For two centuries everything on the coast of the gulf remained undisturbed. In the latter half of the 19th century, writers and poets grew fond of the suburbs and went there in search of the side of city life that as yet remained unexplored. However, their perception of the capital gradually changed. A new theme emerged and was immediately taken up: that of the inevitable destruction of St Petersburg. In the authors’ imagination, this artificially conceived and constructed city was destined to disappear, drowned in the sea tides. In Mikhail Dmitriev’s poem “City under Water”, which is a paraphrase of Pushkin’s lines on St Petersburg, an old fisherman and a boy set out in a ramshackle boat. The boy is saddened and asks the old man “why the sea groans”. The old man points to the top of a tower which is jutting out of the water and says,
Here there was once a city, gracious to all,
and high above all.
And now - the church spire, only it
still looks out of the sea
The city has been destroyed for its sins, as Sodom and Gomorrah once were. This was already the second Russian legend about a city under water. The first told of the city of Kitesh, which, as the Tartars invaded, disappeared under water. That the city would sink at some point was a belief held not only by opponents of Peter I, but also by the stubborn Moscow Boyars. It was also believed by the people, who could not understand why a city which no one other than the tsar really needed had to be built in such a bleak and barren environment and at the cost of thousands of lives. For the philosopher of mysticism Dmitry Mereshkovsky (1866-1941) Petersburg represented a failed synthesis between Russia and the West, a rape of Russian history: this city was from the beginning doomed to destruction. The birth of the city, according to Mereshkovsky, also meant the birth of the nightmarish vision of Petersburg’s destruction. In the novel Peter and Aleksei the city is one of the characters playing a fundamental role in the fate of the novel’s heroes. Mereshkovsky was particularly drawn to the theme of the flood. In his novel we read that Peter I saw in all eyes only the archaic fear of the water, a fear he tried his whole life to combat. As the vernacular warns: “From the sea comes ruin”, “from the great water comes only misfortune.”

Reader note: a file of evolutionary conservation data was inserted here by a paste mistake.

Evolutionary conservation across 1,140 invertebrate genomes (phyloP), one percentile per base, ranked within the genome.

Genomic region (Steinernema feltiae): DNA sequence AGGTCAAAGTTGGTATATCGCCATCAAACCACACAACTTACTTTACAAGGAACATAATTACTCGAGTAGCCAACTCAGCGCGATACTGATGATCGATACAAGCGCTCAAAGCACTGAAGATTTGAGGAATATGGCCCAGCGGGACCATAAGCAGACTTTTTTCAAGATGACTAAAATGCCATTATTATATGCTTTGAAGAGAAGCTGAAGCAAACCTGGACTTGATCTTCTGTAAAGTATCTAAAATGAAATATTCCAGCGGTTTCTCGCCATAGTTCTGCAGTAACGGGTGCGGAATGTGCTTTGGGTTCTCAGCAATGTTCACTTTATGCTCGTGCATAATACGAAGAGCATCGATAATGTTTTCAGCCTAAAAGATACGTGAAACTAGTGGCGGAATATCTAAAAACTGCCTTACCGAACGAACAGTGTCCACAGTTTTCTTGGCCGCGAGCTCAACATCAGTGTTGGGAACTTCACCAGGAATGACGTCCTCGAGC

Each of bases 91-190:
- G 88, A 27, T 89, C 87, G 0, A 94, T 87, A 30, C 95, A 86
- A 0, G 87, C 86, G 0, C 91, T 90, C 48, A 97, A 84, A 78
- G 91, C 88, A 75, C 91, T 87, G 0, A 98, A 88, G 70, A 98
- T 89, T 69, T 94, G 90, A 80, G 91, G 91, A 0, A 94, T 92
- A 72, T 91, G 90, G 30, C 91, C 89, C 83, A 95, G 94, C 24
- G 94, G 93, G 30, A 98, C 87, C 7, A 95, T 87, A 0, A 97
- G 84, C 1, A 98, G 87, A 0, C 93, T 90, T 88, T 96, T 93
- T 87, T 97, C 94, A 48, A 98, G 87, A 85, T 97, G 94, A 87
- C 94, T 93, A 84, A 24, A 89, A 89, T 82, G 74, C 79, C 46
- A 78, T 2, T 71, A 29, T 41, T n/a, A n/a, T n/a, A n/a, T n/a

“Petersburg will be without form and void” – this prophecy refers back to the Book of Jeremiah, in which the destruction and flooding of Babel is predicted. There are two types of document in which this legendary damnation of the city was recorded: on the one hand there are the interrogation reports of the eldest son of Peter I, Aleksei, in which this curse is attributed to his mother, Tsarina Yevdokia Lopuchina. Another source are the documents of the Secret Chancellery from the year 1722, which report a rumour: on the clock tower of the Church of the Holy Trinity nested a Kikimora – a night witch – whereupon the deacon of the church pronounced a spell over the city to the effect that its inhabitants would leave it. In the 19th century this prophecy developed into an established formula and was taken up by many literary works in the 20th century (for example in Poem without Heroes by Anna Akhmatova).
4. The City of Crime and Punishment
Fyodor Dostoyevsky’s diverse literary legacy (approximately 30 novels, stories and short stories) includes some 20 works in which Petersburg appears as a backdrop. Dostoyevsky’s relationship to Petersburg was a deep and difficult one. His representation of the northern capital is many-sided, and his assessments of the city are so contradictory that it is difficult to understand how he actually felt about it: in White Nights the figure of a consumptive girl appears as a symbol of Petersburg; elsewhere it is claimed that the metropolis has nothing of its own, that everything in it amounts to mere borrowings and distortions.